Dame Edna, pumpkin scones and a sinking heart

5 minute read

They may make our hearts sink, but treating somatising patients can be uplifting if we learn to look within ourselves


They may make our hearts sink, but treating somatising patients can be uplifting if we learn to look within ourselves

Edith was in her late 60s when I first met her. My senior partner in the practice was contemplating retirement and saw it as his moral duty to hand over all of his “troublesome patients” to me, the new boy on the block.

Edith was single and had never married. She lived about eight kilometers from the clinic, which meant a train journey to attend her regular visits.

It was only years later that I discovered that the ulterior motive for her visits to our patch was that her friend Mildred lived around the corner from the clinic. Mildred was also one of my patients. Edith and Mildred had been lovers for many years. It was unfashionable, uncomfortable, and perhaps unnecessary, for them to come out. Importantly, they cared for each other, and that is all that mattered.

I always felt that Edith had modelled her demeanor on that of Barry Humphries’ comic creation Dame Edna Everidge. In fact, based on rough calendar calculations, the converse may have been closer to the truth. Dame Edna may well have plagiarised Edith’s manner and haute couture.

She was tall and lean. Always wore a purple or turquoise hat or beret, matching gloves, eagle-like glasses, a matching handbag, high heels, and occasionally a fur. I felt she was dressed for a night at the theatre rather than a Friday afternoon outing to a suburban general practice. Her nose was always heavily powdered and her cheeks drowned in rouge. She spoke with a high-pitched, piercing voice. If she’d had elocution lessons then she must have missed the lower-register classes.

Edith had a long history of bowel problems. Numerous tests and specialist visits had failed to reach a classic text-book diagnosis. Irritable bowel was the label attached to her malady, and as is often the case, multiple interventions failed to alleviate her suffering.

Edith always scheduled her appointments for 4.30 on a Friday afternoon, thwarting any of my attempts for an early exit. As a young doctor relatively inexperienced in patient-centred care, I would listen to Edith describe, in almost poetic terms, the passage of food from her oral cavity to the anus. Each turn and twist of the gut provided its unique challenges. I tried to explain her symptoms in physiological and psychological terms only to be met with a further battery of ailments that defied any known syndrome.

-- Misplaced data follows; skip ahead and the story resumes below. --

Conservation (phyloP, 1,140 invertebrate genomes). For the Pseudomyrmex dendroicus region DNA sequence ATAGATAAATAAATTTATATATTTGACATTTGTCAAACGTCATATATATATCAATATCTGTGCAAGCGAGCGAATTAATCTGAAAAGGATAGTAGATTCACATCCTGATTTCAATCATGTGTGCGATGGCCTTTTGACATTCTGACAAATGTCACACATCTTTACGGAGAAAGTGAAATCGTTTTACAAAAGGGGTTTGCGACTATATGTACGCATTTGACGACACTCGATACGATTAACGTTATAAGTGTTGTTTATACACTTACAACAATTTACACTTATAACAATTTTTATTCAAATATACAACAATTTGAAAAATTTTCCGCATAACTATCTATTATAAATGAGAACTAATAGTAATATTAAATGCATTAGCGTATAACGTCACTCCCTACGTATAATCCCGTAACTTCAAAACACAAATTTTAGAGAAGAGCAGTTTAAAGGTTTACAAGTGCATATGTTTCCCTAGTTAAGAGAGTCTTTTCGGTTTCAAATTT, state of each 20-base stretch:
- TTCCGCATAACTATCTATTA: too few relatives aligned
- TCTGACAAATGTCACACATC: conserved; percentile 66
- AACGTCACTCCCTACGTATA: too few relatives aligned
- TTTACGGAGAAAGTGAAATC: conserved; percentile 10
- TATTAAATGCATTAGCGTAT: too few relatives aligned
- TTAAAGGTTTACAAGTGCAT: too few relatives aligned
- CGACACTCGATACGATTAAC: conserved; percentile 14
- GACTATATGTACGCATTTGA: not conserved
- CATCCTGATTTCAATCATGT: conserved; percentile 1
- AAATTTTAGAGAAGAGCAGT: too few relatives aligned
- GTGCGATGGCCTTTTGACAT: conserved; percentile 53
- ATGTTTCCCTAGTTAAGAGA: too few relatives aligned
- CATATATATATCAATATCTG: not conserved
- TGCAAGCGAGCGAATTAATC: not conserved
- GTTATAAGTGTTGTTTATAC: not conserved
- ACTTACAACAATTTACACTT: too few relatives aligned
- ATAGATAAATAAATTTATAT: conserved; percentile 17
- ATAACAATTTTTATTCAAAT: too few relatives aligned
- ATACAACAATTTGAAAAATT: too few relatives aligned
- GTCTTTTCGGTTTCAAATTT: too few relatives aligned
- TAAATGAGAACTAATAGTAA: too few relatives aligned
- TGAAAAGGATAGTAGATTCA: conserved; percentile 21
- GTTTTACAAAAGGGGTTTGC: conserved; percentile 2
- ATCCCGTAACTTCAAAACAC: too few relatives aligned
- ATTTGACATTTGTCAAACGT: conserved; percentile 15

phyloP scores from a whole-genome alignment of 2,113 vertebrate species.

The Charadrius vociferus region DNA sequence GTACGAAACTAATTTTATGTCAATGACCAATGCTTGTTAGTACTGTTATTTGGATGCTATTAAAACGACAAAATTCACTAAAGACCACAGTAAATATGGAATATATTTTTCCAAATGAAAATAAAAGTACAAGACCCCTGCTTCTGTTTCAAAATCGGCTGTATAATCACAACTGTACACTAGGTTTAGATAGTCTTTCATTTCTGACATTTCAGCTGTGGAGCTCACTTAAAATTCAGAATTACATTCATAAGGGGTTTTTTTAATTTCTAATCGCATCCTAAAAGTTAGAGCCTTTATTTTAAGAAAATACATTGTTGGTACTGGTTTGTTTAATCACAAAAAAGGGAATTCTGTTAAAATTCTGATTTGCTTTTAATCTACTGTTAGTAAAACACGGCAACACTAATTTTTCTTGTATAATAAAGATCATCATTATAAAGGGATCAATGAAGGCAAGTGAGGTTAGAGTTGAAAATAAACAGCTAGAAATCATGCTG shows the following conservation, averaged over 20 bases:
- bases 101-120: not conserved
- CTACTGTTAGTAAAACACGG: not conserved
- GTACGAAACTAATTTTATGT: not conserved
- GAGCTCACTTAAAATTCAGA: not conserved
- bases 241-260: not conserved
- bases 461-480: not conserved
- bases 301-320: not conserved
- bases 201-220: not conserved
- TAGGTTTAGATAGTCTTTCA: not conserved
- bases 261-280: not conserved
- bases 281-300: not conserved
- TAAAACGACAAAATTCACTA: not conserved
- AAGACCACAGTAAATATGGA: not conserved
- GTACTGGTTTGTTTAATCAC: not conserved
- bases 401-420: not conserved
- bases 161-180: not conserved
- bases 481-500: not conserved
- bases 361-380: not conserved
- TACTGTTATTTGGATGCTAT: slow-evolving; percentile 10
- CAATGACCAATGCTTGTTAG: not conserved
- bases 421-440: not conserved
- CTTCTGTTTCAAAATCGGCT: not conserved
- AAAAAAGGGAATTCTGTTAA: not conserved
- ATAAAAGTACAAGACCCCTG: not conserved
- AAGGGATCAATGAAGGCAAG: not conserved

At the end of these 30-minute consultations, I was usually presented with a paper bag of her freshly prepared pumpkin scones. Having spent a consultation travelling through the interstices of Edith’s bowels, the pumpkin scones were hardly an enticing delicacy.

Friday afternoons were filled with trepidation. Was Edith on my appointment list? Patients such as her were frequent attenders so the likelihood was always high that she would fill my 4.30 time slot, en route to Mildred.

I needed an escape strategy. Something that would enable me to terminate the consultation after 15 minutes, diminish the tension in my gut if not in hers and save my heart from sinking. I thought of a solution. I instructed my reception staff to call me after 15 minutes to attend an emergency in the treatment room. This seemed to work, however,
after four or five such carefully planned emergencies, Edith politely asked: “Doctor, why is it that you always have an emergency at 4.45 on a Friday?”

I was lost and defeated. Therapeutically destitute, I was now trapped and emotionally bereft.

I discovered then and there that I was the problem. I needed to understand myself and my reaction to Edith at a deeper level. The discovery of Balint’s work, learning about the nature of somatisation and somatoform disorders, later helped me to manage Edith and many others like her. It is a pity I was not exposed to this literature as a junior doctor and to the role of reattribution in helping patients understand the disorder and in
helping me cope with patients such as Edith.

Post script

The term “heart-sink” patient was coined by the late Dr Michael Balint, a psychiatrist who worked with GPs in
the 1950s to explore the emotional dimensions of consultations and the feelings of GPs when confronted with difficult patients.

He subsequently wrote the seminal text, The Doctor, the Patient and his Illness, and was the founding father of Balint groups now scattered all over the globe which meet regularly to explore the problems facing clinicians.

Every GP has a number of heart-sink patients. They are ubiquitous. Their symptoms are difficult to diagnose and even more difficult to treat. We use the terms somatisation and somatoform disorder to attach a label to these patients. The label itself does not make it easier to connect with them nor help them understand that there may be a psychological basis to their suffering.

These patients do not go away. After repeated multitudes of negative tests and specialist referrals they are still convinced that something has been missed. There is absence of agreement between physician and patient.

Each time I and other GPs see these patients on an appointment list we are thrown into a state of despair and frustration. The butterflies rise in the stomach. The heart sinks.

Leon Piterman is Professor of General Practice at Monash University and has been in clinical practice for almost 40 years

Do you have similar professional experiences you would like to share? Please email: grant@medicalrepublic.com.au

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